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The effect of temperature and ploidy on skeletal anomaly prevalence in a fast growing phase in Atlantic salmon Salmo salar and molecular investigations on lower jaw deformity

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Amoroso, G and Adams, M and Ventura, T and Carter, CG and Battaglene, S and Elizur, A and Cobcroft, JM, The effect of temperature and ploidy on skeletal anomaly prevalence in a fast growing phase in Atlantic salmon Salmo salar and molecular investigations on lower jaw deformity, World Aquaculture 2015 Abstracts, 26-30 May, Jeju, Korea, pp. 98. (2015) [Conference Extract]


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Abstract

Skeletal anomalies are found in farmed Atlantic salmon with triploids generally showing higher prevalence than diploids. The use of high temperature regimes in the hatchery phase of Atlantic salmon to accelerate growth has been reported as a critical factor affecting normal skeletal development. One skeletal anomaly, lower jaw deformity (LJD) is a downward curvature of the lower jaw that has a negative impact on production efficiency through product downgrading, and animal welfare via higher susceptibility to diseases and mortality. The causes of LJD are unknown, although it is more common in triploid fish. LJD may be triggered by environmental, nutritional or genetic factors in association with physiological characteristics of triploids.

In order to assess the effect of ploidy and temperature on the prevalence of skeletal anomalies and to understand molecular mechanisms underlying the onset of LJD, diploid and triploid Atlantic salmon embryos were collected from a commercial hatchery and held and reared separately for nine months. After incubation at 7.8 0.2C, the experiment was divided into two phases: early rearing and a temperature experiment. Early rearing was from hatch to 8g with diploid and triploid fish held under the same environmental conditions (at 8.4 0.2C to gradually reach 14.2 0.1C three weeks after first feeding). The temperature experiment was from 8 to 60g with diploid and triploid fish exposed to two different temperature regimes: Standard 14C and High 18C. Fish were exposed to 24h photoperiod from first feeding onward and fed commercial diets.

During early rearing, ploidy had no effect on mortality and growth. Opercular anomalies, predominantly shortness of the operculum, were the most common (88.3 9.7% diploids and 83.3 7.6% triploids) with no significant effect of ploidy. A short lower jaw was the second most common anomaly (10.8 3.4% diploids and 11.7 7.5% triploids), again with no effect of ploidy. LJD prevalence was low (1.7 2.4%) and was first observed at ~7.5 g.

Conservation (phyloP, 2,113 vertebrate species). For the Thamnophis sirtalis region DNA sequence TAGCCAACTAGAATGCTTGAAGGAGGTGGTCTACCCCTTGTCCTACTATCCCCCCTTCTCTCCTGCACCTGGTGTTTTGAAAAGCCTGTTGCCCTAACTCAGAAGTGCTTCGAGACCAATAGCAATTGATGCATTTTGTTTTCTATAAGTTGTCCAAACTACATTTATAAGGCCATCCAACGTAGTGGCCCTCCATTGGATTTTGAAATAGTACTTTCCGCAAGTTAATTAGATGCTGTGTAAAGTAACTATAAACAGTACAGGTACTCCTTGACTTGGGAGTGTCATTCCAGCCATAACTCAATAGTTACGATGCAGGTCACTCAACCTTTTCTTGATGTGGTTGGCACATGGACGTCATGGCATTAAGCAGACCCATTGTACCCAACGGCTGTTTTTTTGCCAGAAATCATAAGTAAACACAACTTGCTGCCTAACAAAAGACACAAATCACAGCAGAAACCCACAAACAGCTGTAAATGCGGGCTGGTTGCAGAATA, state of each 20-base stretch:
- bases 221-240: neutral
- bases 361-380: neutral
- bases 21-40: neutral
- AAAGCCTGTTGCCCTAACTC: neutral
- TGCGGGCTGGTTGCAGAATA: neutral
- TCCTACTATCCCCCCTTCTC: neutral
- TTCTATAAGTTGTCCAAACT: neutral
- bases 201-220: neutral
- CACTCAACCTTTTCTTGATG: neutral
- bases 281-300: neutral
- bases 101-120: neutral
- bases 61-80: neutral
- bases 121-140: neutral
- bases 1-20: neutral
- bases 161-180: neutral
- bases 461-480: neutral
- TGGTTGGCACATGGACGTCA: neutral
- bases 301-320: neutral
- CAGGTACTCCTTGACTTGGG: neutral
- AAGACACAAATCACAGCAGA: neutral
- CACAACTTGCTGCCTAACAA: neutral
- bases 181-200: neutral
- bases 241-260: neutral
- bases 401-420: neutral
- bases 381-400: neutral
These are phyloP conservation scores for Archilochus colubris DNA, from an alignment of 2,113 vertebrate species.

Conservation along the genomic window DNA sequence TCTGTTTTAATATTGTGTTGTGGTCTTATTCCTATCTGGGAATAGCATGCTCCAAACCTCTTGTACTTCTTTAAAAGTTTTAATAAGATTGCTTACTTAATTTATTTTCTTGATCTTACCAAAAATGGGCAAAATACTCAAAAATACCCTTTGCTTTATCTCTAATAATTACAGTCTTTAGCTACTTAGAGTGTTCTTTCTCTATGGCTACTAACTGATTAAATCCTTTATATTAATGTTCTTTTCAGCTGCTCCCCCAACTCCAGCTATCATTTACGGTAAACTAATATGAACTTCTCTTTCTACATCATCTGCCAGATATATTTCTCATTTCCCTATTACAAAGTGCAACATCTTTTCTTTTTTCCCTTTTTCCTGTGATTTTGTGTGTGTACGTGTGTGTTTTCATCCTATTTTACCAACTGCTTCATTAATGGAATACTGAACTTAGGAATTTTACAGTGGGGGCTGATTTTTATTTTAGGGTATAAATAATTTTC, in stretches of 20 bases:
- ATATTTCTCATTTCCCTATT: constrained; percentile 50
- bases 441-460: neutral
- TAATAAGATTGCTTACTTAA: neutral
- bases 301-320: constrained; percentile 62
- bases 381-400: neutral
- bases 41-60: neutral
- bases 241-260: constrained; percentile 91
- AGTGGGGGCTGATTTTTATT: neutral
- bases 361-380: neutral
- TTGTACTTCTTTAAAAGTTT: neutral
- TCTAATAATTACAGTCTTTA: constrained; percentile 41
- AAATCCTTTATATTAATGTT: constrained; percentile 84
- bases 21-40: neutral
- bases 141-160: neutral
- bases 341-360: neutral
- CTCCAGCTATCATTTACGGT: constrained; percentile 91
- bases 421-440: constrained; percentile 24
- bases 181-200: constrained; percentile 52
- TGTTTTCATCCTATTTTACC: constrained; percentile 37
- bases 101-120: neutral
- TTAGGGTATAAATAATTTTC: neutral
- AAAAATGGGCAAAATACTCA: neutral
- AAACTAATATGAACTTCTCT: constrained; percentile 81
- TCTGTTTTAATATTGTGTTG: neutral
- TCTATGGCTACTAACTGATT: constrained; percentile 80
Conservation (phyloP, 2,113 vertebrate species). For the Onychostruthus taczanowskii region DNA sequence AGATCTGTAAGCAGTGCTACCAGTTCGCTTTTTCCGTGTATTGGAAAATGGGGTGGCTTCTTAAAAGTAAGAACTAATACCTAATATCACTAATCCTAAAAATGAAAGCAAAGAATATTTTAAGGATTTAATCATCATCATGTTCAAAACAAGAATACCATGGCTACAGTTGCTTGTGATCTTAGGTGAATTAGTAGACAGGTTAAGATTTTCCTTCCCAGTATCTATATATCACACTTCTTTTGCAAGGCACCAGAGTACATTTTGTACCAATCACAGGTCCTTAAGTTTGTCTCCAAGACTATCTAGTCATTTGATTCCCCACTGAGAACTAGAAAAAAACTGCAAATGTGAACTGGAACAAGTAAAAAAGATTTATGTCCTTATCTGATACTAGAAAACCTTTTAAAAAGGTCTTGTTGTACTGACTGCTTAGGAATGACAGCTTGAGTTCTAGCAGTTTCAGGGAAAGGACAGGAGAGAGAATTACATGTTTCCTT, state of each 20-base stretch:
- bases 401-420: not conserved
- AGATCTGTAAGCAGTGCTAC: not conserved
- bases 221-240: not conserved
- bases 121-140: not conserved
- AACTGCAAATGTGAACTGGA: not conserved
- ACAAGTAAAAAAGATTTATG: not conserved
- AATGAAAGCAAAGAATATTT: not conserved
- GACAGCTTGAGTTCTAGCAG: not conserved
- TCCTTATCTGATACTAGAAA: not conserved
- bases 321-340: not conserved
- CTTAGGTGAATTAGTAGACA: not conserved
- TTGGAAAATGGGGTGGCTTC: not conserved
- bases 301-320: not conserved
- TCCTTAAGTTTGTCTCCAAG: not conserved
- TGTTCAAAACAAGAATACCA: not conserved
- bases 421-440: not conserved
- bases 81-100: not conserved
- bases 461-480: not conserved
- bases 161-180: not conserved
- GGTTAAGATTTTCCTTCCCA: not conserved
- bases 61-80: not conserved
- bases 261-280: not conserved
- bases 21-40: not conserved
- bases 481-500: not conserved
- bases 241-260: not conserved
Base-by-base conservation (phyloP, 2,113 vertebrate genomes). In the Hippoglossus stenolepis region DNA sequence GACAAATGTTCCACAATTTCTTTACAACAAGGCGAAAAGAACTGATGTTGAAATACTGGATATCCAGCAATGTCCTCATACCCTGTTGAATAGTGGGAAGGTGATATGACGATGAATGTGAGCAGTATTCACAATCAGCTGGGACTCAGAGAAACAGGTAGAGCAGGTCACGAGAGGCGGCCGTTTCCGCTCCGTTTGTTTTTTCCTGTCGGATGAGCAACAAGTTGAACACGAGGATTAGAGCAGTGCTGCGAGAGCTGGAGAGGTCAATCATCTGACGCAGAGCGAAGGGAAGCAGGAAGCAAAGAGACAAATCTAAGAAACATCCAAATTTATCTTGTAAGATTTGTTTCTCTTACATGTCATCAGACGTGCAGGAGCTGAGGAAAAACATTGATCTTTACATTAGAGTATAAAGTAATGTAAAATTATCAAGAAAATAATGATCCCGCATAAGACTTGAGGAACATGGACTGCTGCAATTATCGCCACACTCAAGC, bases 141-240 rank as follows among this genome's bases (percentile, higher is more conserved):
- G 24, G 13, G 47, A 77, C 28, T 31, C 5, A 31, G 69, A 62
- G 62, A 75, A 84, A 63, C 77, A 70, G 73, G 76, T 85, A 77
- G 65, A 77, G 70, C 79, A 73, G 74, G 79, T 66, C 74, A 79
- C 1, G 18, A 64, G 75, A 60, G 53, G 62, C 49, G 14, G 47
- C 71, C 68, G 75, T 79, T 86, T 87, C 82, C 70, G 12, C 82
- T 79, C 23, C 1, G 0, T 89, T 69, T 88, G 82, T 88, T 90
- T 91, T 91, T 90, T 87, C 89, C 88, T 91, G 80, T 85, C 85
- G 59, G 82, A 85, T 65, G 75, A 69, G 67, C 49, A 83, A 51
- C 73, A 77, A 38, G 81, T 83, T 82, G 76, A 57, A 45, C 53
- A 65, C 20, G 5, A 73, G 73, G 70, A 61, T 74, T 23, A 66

During the temperature experiment, ploidy significantly affected mortality which was higher in triploids, but did not affect growth. Temperature had no effect on mortality but significantly affected specific growth rate which was higher in fish exposed to the higher temperature. In triploids, LJD increased from 1.7 2.4% (at 8g) up to a maximum of 10.7 2.5% (at60g) and short jaw decreased from 11.7 7.5% to 2.7 2.5% over the same period, irrespective of temperature. This confirmed that LJD is a ploidy-related anomaly and suggests a possible relationship between short jaw and LJD development in triploids. The prevalence of other abnormality categories was similar to that in the early rearing phase.

Preliminary molecular studies, using qPCR of genes involved with bone and cartilage formation and transcriptome analysis, identified an association of LJD and changed expression of genes linked with cartilage formation.

Item Details

Item Type:Conference Extract
Keywords:Atlantic salmon, jaw deformity
Research Division:Agricultural and Veterinary Sciences
Research Group:Fisheries Sciences
Research Field:Aquaculture
Objective Division:Animal Production and Animal Primary Products
Objective Group:Fisheries - Aquaculture
Objective Field:Aquaculture Fin Fish (excl. Tuna)
Author:Amoroso, G (Mr Gianluca Amoroso)
Author:Adams, M (Dr Mark Adams)
Author:Ventura, T (Dr Tomer Ventura)
Author:Carter, CG (Professor Chris Carter)
Author:Battaglene, S (Associate Professor Stephen Battaglene)
Author:Elizur, A (Professor Abigail Elizur)
Author:Cobcroft, JM (Dr Jennifer Cobcroft)
ID Code:101311
Year Published:2015
Deposited By:IMAS Research and Education Centre
Deposited On:2015-06-17
Last Modified:2016-01-27
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